The magical words “Learning by doing” means a lot for the reality of life. I think, “Just do it,” by Nike is a modern version of the expression. The inventor of the original expression is John Dewey (1859–1952) an American philosopher, psychologist, and educational reformer.
For Dewey, it was vitally important that education should not be the teaching of mere dead fact, but that the skills and knowledge which students learned be integrated fully into their lives as persons, citizens and human beings. This practical element—learning by doing. Wikipedia.org
See this Russia commercial for Nike and then checkout Justdoit.ru (it al started in America with John Dewey). Do think the Swoosh map of Moscow is nice made in Google Earth.
Here is an interesting case in how a new product can attract both parts with the same service but with the opposite purpose. It started as an anti-teen device:
The creators of a pioneering device that uses high-frequency sound to stop teenagers congregating outside shops, schools and railway stations reacted angrily today to news that the government-appointed Children’s Commissioner wants to see it banned. Timesonline.co.uk
But it ended as new business for ring tones:
A ring tone teachers & parents can’t hear! A tone outside the audible range of hearing of most people over 30. This means that you can get phone calls and receive text messages in class or school without teachers hearing it. Freemosquitoringtones.org
It’s now random that Randonhouse sticks out in the publishing world. They know how to make a pie and sell it slice by slice. Got a postcard today with a picture of a pie, and an offer that’s hard to refuse – buy a chapter/slice of the book Made to Stick.
When you just feel like you need a little inspiration or just want to ”pimp up” your old Ikea furniture, pay us a visit. We’re open around the clock. Parts of Sweden is both a web shop and a so-called ‘community.’ If you have a smart idea or feel something is missing from our product range, contact us. We reward good ideas. Partsofsweden.se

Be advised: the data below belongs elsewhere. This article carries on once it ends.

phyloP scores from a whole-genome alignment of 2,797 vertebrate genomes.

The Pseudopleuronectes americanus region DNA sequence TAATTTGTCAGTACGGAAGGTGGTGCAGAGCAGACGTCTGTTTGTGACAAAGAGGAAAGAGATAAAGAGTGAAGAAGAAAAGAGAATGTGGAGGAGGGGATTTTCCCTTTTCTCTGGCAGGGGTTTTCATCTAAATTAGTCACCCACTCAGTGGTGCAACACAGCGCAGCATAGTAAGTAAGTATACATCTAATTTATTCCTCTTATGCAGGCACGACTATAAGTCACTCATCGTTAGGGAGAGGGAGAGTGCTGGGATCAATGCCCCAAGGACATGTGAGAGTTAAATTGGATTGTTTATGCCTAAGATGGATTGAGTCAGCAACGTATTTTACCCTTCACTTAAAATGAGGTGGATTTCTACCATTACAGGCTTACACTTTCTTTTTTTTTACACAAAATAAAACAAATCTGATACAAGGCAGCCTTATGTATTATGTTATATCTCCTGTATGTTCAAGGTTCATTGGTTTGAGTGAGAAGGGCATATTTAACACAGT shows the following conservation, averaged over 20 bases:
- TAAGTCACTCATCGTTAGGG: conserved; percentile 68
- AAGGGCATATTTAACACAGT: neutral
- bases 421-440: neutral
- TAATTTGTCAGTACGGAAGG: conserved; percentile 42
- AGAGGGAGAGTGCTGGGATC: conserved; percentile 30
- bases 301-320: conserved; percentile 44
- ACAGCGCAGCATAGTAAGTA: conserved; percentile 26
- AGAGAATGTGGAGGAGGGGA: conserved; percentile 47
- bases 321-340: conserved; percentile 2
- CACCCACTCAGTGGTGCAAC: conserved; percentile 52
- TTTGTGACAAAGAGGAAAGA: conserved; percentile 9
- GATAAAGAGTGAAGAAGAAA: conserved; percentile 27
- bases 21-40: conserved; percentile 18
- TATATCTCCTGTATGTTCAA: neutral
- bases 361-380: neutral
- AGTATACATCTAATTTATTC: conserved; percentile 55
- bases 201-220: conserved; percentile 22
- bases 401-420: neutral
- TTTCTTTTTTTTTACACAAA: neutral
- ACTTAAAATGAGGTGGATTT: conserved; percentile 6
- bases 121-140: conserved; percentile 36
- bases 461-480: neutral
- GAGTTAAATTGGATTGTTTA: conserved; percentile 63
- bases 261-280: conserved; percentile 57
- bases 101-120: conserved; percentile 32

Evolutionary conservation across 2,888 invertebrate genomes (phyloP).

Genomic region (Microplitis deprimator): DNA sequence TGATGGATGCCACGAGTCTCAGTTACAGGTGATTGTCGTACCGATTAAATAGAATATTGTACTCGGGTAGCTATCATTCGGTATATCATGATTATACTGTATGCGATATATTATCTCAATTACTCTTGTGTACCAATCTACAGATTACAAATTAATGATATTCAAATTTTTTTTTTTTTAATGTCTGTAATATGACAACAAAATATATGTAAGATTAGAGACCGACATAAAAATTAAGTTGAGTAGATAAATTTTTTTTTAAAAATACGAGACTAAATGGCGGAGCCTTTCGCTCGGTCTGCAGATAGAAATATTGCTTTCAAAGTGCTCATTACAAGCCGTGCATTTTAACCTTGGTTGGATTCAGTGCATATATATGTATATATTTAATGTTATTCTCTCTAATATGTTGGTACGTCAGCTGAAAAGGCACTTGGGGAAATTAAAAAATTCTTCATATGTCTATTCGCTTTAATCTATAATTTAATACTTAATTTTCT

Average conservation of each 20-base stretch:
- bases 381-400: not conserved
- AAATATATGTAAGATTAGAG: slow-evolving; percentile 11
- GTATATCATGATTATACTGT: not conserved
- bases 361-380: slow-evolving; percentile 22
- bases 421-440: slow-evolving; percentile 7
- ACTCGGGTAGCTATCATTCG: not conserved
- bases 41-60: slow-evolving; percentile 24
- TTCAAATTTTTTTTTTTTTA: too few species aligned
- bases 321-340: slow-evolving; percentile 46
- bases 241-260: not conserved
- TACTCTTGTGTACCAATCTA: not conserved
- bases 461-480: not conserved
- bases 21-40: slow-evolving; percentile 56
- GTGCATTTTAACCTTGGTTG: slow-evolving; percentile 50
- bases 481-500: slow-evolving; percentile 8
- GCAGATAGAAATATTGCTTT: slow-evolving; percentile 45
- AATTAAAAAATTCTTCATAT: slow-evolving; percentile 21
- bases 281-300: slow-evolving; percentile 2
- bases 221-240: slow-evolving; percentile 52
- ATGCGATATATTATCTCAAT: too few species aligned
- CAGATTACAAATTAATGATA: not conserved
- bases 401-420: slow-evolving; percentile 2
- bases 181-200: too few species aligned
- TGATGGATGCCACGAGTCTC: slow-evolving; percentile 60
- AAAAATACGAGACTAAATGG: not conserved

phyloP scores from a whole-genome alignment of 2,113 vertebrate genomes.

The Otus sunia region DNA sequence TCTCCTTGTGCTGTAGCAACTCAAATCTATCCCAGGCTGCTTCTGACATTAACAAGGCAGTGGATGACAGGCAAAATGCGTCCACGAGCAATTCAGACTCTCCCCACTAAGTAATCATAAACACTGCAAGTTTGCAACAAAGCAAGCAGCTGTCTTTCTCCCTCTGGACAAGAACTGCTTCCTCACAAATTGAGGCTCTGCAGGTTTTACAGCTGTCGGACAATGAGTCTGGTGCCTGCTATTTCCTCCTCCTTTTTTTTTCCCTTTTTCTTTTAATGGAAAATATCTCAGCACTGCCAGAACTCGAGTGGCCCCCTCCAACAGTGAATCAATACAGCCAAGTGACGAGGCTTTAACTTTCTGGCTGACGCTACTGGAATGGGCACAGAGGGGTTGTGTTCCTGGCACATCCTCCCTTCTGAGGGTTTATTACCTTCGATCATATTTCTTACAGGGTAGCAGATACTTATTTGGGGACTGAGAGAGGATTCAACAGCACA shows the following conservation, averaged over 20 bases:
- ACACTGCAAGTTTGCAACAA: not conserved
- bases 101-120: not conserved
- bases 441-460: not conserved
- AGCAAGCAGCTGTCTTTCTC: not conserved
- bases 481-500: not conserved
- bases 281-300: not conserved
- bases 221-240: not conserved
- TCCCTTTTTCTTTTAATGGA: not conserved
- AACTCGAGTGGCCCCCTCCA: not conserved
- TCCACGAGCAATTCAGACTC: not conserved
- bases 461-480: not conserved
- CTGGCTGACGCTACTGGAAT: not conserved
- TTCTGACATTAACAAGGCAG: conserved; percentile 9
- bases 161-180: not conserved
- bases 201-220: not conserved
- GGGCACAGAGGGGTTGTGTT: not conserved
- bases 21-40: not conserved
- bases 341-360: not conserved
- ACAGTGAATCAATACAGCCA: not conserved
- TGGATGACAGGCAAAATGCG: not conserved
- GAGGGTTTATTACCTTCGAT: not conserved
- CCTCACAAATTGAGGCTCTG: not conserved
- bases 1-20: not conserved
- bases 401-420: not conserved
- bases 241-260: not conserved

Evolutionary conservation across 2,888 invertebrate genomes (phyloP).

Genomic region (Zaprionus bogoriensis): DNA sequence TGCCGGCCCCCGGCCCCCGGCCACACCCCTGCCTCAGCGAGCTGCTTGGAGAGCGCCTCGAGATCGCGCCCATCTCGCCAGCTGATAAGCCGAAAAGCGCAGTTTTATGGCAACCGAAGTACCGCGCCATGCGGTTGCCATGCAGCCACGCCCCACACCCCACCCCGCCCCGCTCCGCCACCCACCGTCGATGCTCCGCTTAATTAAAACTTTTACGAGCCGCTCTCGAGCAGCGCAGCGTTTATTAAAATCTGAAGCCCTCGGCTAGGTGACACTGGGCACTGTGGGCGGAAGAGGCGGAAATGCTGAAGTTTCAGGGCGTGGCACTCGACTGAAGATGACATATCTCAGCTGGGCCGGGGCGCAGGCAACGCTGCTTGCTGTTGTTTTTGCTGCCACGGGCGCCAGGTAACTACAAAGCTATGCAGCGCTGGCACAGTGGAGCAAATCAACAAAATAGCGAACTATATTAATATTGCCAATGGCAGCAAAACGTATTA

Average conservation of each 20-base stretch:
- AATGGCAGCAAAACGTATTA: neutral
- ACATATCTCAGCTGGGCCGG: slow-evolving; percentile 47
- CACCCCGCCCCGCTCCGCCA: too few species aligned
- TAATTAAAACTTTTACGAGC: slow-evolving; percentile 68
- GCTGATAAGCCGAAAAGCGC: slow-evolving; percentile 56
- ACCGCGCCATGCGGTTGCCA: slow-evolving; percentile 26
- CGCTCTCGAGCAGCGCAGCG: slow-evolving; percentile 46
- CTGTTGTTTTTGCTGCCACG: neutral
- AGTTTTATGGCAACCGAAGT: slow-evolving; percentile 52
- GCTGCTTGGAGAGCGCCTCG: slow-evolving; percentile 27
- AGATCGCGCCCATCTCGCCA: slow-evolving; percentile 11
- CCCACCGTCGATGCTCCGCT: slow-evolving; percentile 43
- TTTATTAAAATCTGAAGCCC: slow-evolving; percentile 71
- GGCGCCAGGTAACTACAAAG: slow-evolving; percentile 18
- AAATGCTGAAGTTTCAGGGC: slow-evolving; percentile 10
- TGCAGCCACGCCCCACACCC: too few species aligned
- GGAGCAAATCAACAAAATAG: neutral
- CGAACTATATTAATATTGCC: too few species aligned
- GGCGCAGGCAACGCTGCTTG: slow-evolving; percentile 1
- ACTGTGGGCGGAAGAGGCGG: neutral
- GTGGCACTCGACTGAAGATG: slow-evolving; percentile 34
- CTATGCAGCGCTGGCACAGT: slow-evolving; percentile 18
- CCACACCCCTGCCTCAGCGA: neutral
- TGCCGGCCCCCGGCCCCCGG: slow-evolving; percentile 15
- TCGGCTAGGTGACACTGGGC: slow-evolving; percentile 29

They even Pimp up Billy (the world’s most famous bookshelf). It would be cool know what Kamprad the father of Billy says about this Pimping of IKEA. I think its cool, did wrote about it in my latest book and I do think a lot of brands are missing market shares because of they don’t see the blind spots (where the fans are dancing with their wallets).
To improve their offer they are searching for designers. IKEA started a lot of their success with copying master pieces and now are the IKEA copy extension are looking for their own designers.
They got links as Pimp it up and PIMP FOR FREE (yes in capitals). Is not what I think is IKEA corporate style, but big corporations needs a lot of passion so I think they can hire a lot of good talent from this fans.
The saying “out of the box” is a classical way of defining that thinks are more creative out side the box. But for me it’s a saying that builds on the fact that things don’t get in the box. The reason it doesn’t get in the box can be a numbers of reasons. Like stiff corporate doorkeepers. Ore fans that get locket out from brands and soon fans as a result then starts to create there own reality outside the brand. The effect is that the brand owners get no control of their brand (out side the box). And nothing new gets in the box. In other word, a lot of thinks is outside the box because of the way people work inside the box.
Not often do I see a commercial created with charm and good values as in the VIA commercial. Symbolically is the video saying that kids should not become robots (stuck to computers), they should be out and playing in the dirt. I guess that’s why its owner Unilever puts their slogan in a love, peace and happiness way:
Did wrote about the “Dirt is good” campaign it in my ONE book:
A current ad campaign by a detergent company is also turning the problem of children, and grown-ups, sitting behind their computers and not getting outside enough into a branding opportunity. The campaign features black and white print ads and commercials featuring people involved in some free time activity in the mud – football, rugby, running. Each commercial finishes with very stylized slow motion ending with a freeze frame of a pile of laughing muddy people. The reasoning is that dirt is part of enjoying life. Dirt is good.